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If $[A,B]=0$ then there is a unitary transformation $U_{A,B}$ that diagonalises both $A$ and $B$ simultaneously. This transformation depends on the pair of commuting operators $(A,B)$, so that for a different pair there could be a different unitary. Assume that all the eigenvalues of $H$ have multiplicity 1. Then there exists a unique (up to a phase factor) ...


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If $H$ commutes with $A_1$, then it will indeed share an eigenbasis with it. Your mistake is in supposing that it will share the same eigenbasis with both $A_i$s. Examples are easy to provide: On the trivial side, if $H=E_0\mathbf 1$ is trivial, then it shares an eigenbasis with $A_1=x$ and it shares an eigenbasis $A_2=p$, but it cannot share an ...


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For bosons: We put ourselves in a suitable common domain, i.e. the finite particle vectors. Then $$\bigl(a^*(f)\Psi\bigr)_n(X_n)=\frac{1}{\sqrt{n}}\sum_{j=1}^n f(x_j)\Psi_{n-1}(X_n\setminus{x_j})\\ \bigl(a(f)\Psi\bigr)_n(X_n)=\sqrt{n+1}\int \bar{f}(x)\Psi_{n+1}(x,X_n)dx$$ Hence by definition $$\bigl(a(g)a^*(f)\Psi\bigr)_n(X_n)=\sum_{j=1}^{n+1}\int ...


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For normal elements in a C*-algebra you can do continuous functional calculus, that is, if $a$ is a normal operator, then $f(a)$ is well-defined for any $f\in C(\sigma(a))$. Since $\sigma(a)$ is always compact you can use Stone-Weierstrass to write $f$ as a uniform limit of polynomials in one complex variable and its complex conjugate. Hence you can verify ...


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Perhaps the easiest way to see that there should be a Grassmann sign factor $(-1)^{|A| |B|}$ in the definition of time ordering $$\tag{1} {\cal T} \left\{ A(t_A) B(t_B)\right\} ~:=~ \theta(t_A-t_B) A(t_A) B(t_B) + (-1)^{|A| |B|} \theta(t_B-t_A) B(t_B) A(t_A), \qquad $$ is to go to the classical limit $\hbar\to 0$. Here $|A|$ denotes the Grassmann parity, ...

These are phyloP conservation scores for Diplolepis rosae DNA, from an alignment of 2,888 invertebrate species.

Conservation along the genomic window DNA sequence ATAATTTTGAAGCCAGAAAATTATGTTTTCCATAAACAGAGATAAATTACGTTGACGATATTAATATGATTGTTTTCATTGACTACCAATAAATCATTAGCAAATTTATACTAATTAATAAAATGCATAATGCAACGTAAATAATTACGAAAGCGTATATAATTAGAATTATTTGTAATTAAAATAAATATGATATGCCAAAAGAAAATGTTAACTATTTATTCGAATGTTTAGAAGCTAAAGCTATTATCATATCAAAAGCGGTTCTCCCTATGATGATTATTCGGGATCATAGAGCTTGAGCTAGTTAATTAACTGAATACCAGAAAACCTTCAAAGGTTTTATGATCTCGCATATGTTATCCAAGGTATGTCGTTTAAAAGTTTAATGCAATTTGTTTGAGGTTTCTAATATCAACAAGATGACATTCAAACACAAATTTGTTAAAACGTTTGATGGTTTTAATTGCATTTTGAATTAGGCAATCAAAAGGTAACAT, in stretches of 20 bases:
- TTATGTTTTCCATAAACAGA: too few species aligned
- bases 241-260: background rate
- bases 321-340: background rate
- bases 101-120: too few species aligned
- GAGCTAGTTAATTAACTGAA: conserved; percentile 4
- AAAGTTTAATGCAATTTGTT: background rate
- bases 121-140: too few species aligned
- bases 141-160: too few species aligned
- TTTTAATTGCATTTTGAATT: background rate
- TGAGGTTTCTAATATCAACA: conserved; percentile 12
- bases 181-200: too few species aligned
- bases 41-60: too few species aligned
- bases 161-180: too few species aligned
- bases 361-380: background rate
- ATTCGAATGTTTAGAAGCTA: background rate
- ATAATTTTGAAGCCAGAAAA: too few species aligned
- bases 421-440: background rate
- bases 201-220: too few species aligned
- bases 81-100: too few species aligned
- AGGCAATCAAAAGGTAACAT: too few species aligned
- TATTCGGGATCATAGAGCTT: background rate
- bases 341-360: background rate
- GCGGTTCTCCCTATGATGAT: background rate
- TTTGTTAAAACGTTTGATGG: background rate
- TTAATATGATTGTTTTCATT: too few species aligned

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Let's calculate $[L_x L_y, L_z]$. I'm going to use the property $[AB,C]=A[B,C]+[A,C]B$. If you apply the property to our case, you obtain $L_x[L_y,L_z]+[L_x,L_z]L_y$. Now you can substitute the value of the commutators and find the correct answer. Note that the quantum commutation relations are pretty similar to vector product in cartesian coordinates. For ...


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commuting operators are any two operators which can be applied to a function in any order without altering the outcome


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The reason why the commutation relations between a field and its conjugate at equal times are of the form $$ \left[\phi(t,\textbf{x}),\pi(t,\textbf{y})\right]=i\hbar\,\delta^{(3)}(\textbf{x}-\textbf{y}) $$ is only to mirror and copy the canonical hamiltonian commutation relations $[q_i,p_j]=i\hbar\,\delta_{ij}$. No causality is involved, rather it is somehow ...


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One way to define spacelike separation in special relativity is that any two events are spacelike separated if and only if there exists a reference frame in which the two events have the same time coordinate. So yes, if $x^0 = y^0$ the separation is spacelike. Alternatively you can work from the definition where two events are spacelike separated if (and ...



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